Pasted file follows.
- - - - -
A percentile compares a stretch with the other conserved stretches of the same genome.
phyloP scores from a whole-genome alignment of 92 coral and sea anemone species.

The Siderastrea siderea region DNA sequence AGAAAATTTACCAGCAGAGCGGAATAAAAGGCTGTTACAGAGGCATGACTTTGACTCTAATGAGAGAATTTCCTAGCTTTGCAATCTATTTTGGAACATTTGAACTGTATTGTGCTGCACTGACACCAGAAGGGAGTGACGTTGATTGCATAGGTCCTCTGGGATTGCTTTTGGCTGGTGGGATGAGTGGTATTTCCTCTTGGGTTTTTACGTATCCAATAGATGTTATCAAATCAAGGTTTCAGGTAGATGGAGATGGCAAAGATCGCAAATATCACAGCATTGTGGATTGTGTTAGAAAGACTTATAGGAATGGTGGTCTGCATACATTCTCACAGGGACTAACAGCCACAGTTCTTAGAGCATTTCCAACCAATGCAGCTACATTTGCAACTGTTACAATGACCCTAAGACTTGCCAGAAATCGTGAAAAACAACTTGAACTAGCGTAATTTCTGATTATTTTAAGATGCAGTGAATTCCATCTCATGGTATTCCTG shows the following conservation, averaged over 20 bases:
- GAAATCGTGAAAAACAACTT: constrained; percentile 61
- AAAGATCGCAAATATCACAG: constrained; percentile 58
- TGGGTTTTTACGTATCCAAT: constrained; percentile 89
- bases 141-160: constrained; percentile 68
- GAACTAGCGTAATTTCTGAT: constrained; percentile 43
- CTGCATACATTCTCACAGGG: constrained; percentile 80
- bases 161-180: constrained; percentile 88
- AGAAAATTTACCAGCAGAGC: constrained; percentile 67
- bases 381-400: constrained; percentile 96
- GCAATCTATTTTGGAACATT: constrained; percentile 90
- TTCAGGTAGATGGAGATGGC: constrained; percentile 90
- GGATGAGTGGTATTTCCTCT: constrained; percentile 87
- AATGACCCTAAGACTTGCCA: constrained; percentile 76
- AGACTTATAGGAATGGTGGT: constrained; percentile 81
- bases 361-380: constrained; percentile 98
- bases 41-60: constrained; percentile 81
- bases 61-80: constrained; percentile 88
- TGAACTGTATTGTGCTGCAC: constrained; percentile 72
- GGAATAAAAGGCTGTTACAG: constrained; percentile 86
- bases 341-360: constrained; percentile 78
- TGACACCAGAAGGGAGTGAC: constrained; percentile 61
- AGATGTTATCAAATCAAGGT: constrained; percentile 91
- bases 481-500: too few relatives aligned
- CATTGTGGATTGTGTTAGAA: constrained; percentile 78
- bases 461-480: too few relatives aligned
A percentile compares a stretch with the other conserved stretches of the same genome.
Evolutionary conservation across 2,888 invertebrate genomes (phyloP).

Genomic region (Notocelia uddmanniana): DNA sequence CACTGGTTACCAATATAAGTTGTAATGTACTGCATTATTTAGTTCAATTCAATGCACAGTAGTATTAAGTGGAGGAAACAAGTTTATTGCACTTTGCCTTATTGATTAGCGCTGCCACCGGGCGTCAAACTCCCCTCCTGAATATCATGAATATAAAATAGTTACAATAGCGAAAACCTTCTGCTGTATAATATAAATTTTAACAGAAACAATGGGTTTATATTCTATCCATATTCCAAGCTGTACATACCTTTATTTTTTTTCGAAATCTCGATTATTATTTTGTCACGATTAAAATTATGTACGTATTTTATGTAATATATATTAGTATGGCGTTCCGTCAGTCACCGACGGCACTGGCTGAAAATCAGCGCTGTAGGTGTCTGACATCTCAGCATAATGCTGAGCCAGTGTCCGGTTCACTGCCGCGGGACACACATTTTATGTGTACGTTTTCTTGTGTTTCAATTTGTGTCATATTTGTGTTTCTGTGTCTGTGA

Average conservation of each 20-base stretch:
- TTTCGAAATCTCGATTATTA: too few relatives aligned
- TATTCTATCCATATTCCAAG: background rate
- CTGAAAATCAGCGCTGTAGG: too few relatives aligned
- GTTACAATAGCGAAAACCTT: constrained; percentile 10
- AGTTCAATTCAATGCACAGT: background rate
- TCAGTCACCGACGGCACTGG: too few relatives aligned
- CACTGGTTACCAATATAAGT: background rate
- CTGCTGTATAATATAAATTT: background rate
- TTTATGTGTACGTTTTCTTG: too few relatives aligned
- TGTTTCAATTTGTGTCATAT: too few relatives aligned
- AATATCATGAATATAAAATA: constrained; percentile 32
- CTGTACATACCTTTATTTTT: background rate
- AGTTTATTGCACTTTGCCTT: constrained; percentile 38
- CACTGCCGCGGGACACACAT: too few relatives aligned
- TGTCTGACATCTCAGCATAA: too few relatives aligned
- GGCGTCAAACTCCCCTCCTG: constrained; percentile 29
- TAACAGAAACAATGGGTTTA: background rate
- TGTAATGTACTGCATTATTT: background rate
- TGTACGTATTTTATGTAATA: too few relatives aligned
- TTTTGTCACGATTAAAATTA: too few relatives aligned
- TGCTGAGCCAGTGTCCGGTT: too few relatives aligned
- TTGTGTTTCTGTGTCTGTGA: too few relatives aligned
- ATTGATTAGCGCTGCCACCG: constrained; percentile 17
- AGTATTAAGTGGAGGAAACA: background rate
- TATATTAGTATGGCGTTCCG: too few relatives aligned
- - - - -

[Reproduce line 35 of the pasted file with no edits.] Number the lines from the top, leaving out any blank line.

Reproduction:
- CTGAAAATCAGCGCTGTAGG: too few relatives aligned